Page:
Modest Sums Of U.S. Foreign Aid Have Saved Lives On An 'Unprecedented Scale'

In this New York Times opinion piece, columnist Nicholas Kristof examines the effectiveness of U.S. foreign aid, writing, “In this election year in the United States, there’ll be bitter debates about what should be cut from budgets, and one thing Democrats and Republicans seem to agree on is that foreign aid is bloated.” He states, “In fact, all foreign aid accounts for about one percent of federal spending — and that includes military assistance and a huge, politically driven check made out to Israel, a wealthy country that is the largest recipient of American aid.” He continues, “On my annual win-a-trip journey with a university student — this year it’s Jordan Schermerhorn of Rice University — we’ve been seeing how assistance changed the course of the AIDS epidemic in Lesotho and Malawi.”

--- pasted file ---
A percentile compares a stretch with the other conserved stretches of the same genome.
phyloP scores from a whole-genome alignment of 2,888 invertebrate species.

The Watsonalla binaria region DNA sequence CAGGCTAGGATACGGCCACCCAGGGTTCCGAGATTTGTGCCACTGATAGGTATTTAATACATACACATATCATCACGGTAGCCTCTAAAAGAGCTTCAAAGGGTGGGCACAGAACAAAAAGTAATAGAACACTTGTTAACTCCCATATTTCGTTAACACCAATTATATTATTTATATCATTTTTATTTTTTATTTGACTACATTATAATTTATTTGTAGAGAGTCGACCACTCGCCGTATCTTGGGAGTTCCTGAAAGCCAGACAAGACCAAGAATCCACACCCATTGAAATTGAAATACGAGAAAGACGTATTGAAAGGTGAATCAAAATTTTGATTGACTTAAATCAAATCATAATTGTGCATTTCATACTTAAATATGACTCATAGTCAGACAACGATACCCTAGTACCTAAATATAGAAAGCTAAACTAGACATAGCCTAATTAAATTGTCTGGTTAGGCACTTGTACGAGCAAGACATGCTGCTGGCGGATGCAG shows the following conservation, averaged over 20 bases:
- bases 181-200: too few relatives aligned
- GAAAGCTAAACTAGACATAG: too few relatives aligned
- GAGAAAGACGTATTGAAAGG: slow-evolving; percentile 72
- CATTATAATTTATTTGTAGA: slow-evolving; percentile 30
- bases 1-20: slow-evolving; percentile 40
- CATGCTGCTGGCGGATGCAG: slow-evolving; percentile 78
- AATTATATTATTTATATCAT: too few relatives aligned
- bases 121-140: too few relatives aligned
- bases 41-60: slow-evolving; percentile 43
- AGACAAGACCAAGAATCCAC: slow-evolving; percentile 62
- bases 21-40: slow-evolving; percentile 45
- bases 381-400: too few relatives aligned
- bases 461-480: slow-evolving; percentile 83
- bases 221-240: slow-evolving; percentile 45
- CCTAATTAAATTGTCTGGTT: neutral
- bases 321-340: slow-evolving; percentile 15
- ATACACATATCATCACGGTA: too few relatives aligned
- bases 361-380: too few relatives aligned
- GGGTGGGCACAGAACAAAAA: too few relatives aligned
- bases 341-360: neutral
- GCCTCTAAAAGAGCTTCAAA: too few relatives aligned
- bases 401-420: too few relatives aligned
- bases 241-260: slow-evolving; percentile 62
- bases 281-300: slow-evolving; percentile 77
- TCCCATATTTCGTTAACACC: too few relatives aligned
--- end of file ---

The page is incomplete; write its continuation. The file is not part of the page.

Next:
“Global AIDS deaths are decreasing steadily from the peak in 2004,” “[n]ew infections are down,” and “[a]bout half a million mothers with HIV, which causes AIDS, used to infect their babies in childbirth each year, but now a simple treatment regimen aims to eliminate that by 2015,” Kristof notes, writing, “The progress is the result in large part of PEPFAR … and the Global Fund to Fight AIDS, Tuberculosis and Malaria (which the United States supports).” He cites several examples from his trip of how U.S. aid is making a difference and writes, “AIDS programs are just one of many foreign aid successes.” He concludes, “[W]hen you hear candidates in this campaign season in the United States declare that money for foreign aid should be slashed, remember that modest sums have saved lives on an unprecedented scale” (7/7).

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